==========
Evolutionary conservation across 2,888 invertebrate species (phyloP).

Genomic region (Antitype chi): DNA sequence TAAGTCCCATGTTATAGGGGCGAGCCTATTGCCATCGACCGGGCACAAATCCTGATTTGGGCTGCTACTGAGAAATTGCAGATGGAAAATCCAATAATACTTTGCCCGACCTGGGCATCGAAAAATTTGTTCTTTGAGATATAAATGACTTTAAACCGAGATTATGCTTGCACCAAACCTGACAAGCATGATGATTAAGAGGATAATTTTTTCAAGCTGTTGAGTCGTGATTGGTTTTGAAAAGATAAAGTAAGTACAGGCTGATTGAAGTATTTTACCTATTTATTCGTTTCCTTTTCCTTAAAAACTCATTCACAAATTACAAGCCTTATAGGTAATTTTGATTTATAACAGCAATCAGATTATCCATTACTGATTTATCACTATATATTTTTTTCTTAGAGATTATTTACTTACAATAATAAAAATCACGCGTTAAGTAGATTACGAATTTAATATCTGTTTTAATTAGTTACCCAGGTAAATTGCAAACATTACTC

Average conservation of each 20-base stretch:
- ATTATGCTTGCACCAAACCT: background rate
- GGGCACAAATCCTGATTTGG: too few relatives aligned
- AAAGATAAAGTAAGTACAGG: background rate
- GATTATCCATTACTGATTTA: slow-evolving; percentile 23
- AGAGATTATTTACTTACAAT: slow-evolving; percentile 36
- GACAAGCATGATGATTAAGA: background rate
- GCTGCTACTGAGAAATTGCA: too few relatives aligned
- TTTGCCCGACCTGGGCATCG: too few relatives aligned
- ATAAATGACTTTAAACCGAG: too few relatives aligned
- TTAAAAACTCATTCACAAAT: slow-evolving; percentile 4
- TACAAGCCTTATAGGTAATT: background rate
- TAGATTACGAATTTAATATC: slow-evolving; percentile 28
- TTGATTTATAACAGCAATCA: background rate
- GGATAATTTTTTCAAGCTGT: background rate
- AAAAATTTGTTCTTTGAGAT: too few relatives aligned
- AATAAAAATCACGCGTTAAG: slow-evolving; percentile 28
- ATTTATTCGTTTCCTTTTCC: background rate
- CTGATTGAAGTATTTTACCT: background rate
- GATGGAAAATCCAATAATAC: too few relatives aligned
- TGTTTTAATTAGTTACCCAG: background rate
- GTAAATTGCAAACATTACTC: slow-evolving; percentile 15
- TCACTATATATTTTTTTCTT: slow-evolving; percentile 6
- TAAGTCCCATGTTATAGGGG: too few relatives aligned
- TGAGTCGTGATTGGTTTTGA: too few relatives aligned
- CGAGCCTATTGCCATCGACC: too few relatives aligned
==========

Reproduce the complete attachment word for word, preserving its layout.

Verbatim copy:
Evolutionary conservation across 2,888 invertebrate species (phyloP).

Genomic region (Antitype chi): DNA sequence TAAGTCCCATGTTATAGGGGCGAGCCTATTGCCATCGACCGGGCACAAATCCTGATTTGGGCTGCTACTGAGAAATTGCAGATGGAAAATCCAATAATACTTTGCCCGACCTGGGCATCGAAAAATTTGTTCTTTGAGATATAAATGACTTTAAACCGAGATTATGCTTGCACCAAACCTGACAAGCATGATGATTAAGAGGATAATTTTTTCAAGCTGTTGAGTCGTGATTGGTTTTGAAAAGATAAAGTAAGTACAGGCTGATTGAAGTATTTTACCTATTTATTCGTTTCCTTTTCCTTAAAAACTCATTCACAAATTACAAGCCTTATAGGTAATTTTGATTTATAACAGCAATCAGATTATCCATTACTGATTTATCACTATATATTTTTTTCTTAGAGATTATTTACTTACAATAATAAAAATCACGCGTTAAGTAGATTACGAATTTAATATCTGTTTTAATTAGTTACCCAGGTAAATTGCAAACATTACTC

Average conservation of each 20-base stretch:
- ATTATGCTTGCACCAAACCT: background rate
- GGGCACAAATCCTGATTTGG: too few relatives aligned
- AAAGATAAAGTAAGTACAGG: background rate
- GATTATCCATTACTGATTTA: slow-evolving; percentile 23
- AGAGATTATTTACTTACAAT: slow-evolving; percentile 36
- GACAAGCATGATGATTAAGA: background rate
- GCTGCTACTGAGAAATTGCA: too few relatives aligned
- TTTGCCCGACCTGGGCATCG: too few relatives aligned
- ATAAATGACTTTAAACCGAG: too few relatives aligned
- TTAAAAACTCATTCACAAAT: slow-evolving; percentile 4
- TACAAGCCTTATAGGTAATT: background rate
- TAGATTACGAATTTAATATC: slow-evolving; percentile 28
- TTGATTTATAACAGCAATCA: background rate
- GGATAATTTTTTCAAGCTGT: background rate
- AAAAATTTGTTCTTTGAGAT: too few relatives aligned
- AATAAAAATCACGCGTTAAG: slow-evolving; percentile 28
- ATTTATTCGTTTCCTTTTCC: background rate
- CTGATTGAAGTATTTTACCT: background rate
- GATGGAAAATCCAATAATAC: too few relatives aligned
- TGTTTTAATTAGTTACCCAG: background rate
- GTAAATTGCAAACATTACTC: slow-evolving; percentile 15
- TCACTATATATTTTTTTCTT: slow-evolving; percentile 6
- TAAGTCCCATGTTATAGGGG: too few relatives aligned
- TGAGTCGTGATTGGTTTTGA: too few relatives aligned
- CGAGCCTATTGCCATCGACC: too few relatives aligned